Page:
Pulcinella is seen as the symbol of Naples and the Neapolitan people. Known as Polichinelle in France, Kaspar in Germany and Punch in England, Pulcinella is perhaps best known as a character from the ‘Commedia dell’Arte’ of the 16th century created by the actor Silvio Fiorillo however the mask has much older origins going back to the characters of Latin fables.
There are a few suggestions as to how the name “Pulcinella” came about: the first is that it is derived from the Latin word ‘pullicenellus’ a character created by Horace who had odd features like that of a cockerel – a hump and a hooked nose as well as a strange gait; the second is that it derives from the word ‘pulcinello’ meaning ‘little chick’ – with similar roots as the first meaning and finally that it comes from the actor ‘Puccio d’Aniello’ who was a court jester type actor of itinerant theatre companies. Whatever the derivation, he is always dressed the same – white shirt and trousers with a black belt and shoes together with his soft white hat and black face mask.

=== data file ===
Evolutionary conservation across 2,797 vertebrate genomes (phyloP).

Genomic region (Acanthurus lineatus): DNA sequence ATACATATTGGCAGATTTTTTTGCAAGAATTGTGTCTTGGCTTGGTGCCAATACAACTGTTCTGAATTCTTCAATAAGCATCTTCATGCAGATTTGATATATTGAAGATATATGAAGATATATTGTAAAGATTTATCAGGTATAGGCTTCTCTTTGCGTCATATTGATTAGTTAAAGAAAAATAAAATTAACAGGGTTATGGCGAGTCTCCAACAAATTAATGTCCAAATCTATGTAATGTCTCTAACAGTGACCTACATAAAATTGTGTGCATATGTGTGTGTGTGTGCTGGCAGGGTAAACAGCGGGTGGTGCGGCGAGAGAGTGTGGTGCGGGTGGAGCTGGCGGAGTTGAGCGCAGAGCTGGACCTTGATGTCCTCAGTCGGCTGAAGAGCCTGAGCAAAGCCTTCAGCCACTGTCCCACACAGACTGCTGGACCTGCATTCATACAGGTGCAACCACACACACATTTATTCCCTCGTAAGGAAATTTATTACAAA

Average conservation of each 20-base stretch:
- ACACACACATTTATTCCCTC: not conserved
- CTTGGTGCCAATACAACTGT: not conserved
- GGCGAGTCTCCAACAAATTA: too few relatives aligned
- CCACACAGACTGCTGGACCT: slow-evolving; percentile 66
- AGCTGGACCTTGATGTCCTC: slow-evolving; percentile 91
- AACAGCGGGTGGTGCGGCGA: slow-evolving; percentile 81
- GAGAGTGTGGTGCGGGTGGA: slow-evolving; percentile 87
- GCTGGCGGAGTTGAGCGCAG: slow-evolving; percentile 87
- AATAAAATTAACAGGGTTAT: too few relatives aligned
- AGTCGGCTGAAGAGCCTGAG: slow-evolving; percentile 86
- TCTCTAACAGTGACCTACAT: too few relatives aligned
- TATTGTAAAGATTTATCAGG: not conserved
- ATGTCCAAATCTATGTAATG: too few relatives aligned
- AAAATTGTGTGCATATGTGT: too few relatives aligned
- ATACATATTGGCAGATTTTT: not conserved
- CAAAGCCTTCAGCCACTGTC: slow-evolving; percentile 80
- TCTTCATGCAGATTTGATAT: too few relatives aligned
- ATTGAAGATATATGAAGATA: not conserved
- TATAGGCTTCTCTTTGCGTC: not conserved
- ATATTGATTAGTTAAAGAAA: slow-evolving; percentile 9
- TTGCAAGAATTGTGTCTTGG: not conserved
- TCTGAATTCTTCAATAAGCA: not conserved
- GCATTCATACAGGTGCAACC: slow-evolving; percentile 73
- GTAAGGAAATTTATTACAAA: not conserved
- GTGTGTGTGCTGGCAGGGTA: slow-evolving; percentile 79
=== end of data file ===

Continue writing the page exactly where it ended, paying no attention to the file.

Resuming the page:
Pulcinella’s personality is a complex, varied and contradictory one. He can be crafty but sometimes foolish and senseless. Sometimes he is kind and generous but then also selfish and lazy, He is an eater and drinker and enjoys getting the better of people. Basically his character is determined by the outcome he desires! He has been adopted by the Neapolitans, particularly the poorest of society, as a two finger salute to the aristocracy and people in power as he can poke fun at what they represent.
He can be found all over Naples but particularly in the tourist shops of the old city where he can be a Christmas decoration, a key ring, a fridge magnet or if you want something larger, a whole face complete with mask to put on your wall.